Physician Assistant Exam: Low Blood Pressure
The Physician Assistant exams will ask about low blood pressure, along with questions about high blood pressure. Hypotension has many causes, including infection, volume depletion, adrenal insufficiency, anemia, blood pressure medications, and so forth. Because of the depth of this topic, your focus for test purposes should be on the main causes of low blood pressure.
Cardiogenic shock occurs when the systolic function of the heart goes kaput. Often, this occurs as a consequence of a myocardial infarction (MI), especially an ST elevation myocardial infarction (STEMI) affecting the anterior wall. The person in cardiogenic shock usually has some history of underlying coronary artery disease (CAD).
On examination, the person is hypotensive, with significant jugular venous distention (JVD). Rales are present, as is a significant hypoxemia. Edema may be present as well. The person may be intubated because the hypoxemia is so bad as a result of the increased work of breathing.
Here are some key points concerning cardiogenic shock:
Because there are different types of shock, part of the identification depends on using invasive monitoring. In cardiogenic shock, you expect the following hemodynamic pattern: elevated systemic vascular resistance, low cardiac output, elevated pulmonary capillary wedge pressure, elevated central venous pressure, and elevated pulmonary artery diastolic pressure. Simply put, everything is elevated except the cardiac output, which is low because the systolic function of the heart sucks big time.
The mainstay of treatment involves using ionotropes and/or diuretics if the blood pressure allows. Examples of ionotropes are dopamine, dobutamine (Dobutrex), and milrinone (Primacor). Furosemide (Lasix) in high doses is also used.
When the systolic function is really bad, an intra-aortic balloon pump (IABP) can be inserted. Sometimes, especially in the setting of a really bad myocardial infarction, emergent cardiac surgery may be required.
Orthostatic hypotension means that the blood pressure is okay when the patient is in one position, but if he or she stands or sits up, the blood pressure drops. Orthostatic hypotension is established by one of the following criteria:
Systolic change: The person has a drop of 20 mmHg in his or her systolic blood pressure when switching from one position to another, usually when assuming a standing position.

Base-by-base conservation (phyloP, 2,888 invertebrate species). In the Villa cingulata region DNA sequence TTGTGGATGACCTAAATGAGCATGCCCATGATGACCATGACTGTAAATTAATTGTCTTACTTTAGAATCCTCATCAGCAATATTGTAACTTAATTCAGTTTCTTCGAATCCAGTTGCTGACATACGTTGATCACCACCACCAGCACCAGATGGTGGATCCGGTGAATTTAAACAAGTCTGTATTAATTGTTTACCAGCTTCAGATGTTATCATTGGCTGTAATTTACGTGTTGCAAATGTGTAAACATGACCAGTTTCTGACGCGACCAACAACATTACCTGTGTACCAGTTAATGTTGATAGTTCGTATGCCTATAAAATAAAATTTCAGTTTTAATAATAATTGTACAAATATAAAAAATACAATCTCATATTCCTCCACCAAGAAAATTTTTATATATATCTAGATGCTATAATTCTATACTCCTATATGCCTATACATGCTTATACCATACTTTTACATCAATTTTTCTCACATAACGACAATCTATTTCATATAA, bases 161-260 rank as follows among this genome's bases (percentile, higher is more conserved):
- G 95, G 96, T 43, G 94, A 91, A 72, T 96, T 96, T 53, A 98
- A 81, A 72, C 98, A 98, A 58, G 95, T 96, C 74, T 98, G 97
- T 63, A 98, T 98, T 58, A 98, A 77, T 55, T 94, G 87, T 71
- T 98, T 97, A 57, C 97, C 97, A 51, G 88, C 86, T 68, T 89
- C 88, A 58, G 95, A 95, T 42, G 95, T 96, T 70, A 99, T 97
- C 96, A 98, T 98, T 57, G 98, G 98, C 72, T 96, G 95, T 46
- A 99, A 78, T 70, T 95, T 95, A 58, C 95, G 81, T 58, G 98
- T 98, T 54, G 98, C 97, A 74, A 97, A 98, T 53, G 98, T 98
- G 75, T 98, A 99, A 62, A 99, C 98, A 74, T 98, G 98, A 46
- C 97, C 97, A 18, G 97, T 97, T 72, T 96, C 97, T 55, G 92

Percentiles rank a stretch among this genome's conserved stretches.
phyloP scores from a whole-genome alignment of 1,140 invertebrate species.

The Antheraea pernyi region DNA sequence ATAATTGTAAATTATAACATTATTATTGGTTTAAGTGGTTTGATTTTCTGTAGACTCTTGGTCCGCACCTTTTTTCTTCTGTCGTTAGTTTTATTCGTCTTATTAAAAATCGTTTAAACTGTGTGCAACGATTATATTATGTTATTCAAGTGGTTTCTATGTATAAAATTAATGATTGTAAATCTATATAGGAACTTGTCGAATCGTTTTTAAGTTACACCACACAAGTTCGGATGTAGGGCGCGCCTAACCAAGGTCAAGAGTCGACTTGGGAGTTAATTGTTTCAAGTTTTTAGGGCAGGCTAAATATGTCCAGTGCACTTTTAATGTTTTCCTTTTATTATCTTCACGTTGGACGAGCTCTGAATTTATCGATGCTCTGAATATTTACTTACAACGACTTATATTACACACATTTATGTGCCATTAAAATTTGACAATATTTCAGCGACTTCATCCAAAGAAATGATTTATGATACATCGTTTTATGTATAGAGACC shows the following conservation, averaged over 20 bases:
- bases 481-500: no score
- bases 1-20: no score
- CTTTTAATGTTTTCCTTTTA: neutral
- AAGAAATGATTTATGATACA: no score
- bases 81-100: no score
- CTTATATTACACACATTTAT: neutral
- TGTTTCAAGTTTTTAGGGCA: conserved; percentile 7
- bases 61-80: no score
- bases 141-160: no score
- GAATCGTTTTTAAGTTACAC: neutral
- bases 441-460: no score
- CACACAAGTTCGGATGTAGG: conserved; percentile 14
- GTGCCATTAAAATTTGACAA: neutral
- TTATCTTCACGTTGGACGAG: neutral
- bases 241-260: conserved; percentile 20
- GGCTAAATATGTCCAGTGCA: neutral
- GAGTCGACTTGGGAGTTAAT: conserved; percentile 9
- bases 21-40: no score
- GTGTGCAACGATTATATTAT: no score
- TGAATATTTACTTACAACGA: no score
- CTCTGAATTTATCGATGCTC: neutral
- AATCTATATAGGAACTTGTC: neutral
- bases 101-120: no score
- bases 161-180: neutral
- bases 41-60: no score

Diastolic change: The person has a drop of 10 mmHg in his or her diastolic blood pressure when switching from one position to another, again usually when assuming a standing position.
Causes of orthostatic hypotension include blood pressure medications, volume depletion, adrenal insufficiency, aortic stenosis, cardiomyopathy, and anemia, among others. Other causes include amyloidosis and autonomic neuropathy that can be associated with variations of Parkinson’s syndrome (also known as multiple-system atrophy). The most common cause of autonomic neuropathy is diabetes mellitus.
Here’s a big testing-taking tip: The difference between orthostatic hypotension due to volume depletion and anemia versus autonomic neuropathy has to do with the pulse. In autonomic neuropathy, the heart rate doesn’t increase when the patient stands up. You’d expect an increase in the heart rate (not necessarily a tachycardia) when the blood pressure drops.
The treatment for orthostatic hypotension depends on what’s causing it — a blood pressure medication, anemia, volume depletion, and so forth. When the hypotension is due to autonomic neuropathy, be aware of a couple of meds used for treatment:
Midodrine (ProAmatine) is an alpha agonist that raises blood pressure. It’s short-acting and can be given 2 to 3 times a day. A major side effect is supine hypertension.
Fludrocortisone (Florinef) is a synthetic aldosterone that raises blood pressure. Side effects can be hypertension, edema, volume overload, and hypokalemia. Fludrocortisone can also be used in the treatment of primary adrenal insufficiency, because it’s a replacement for missing aldosterone.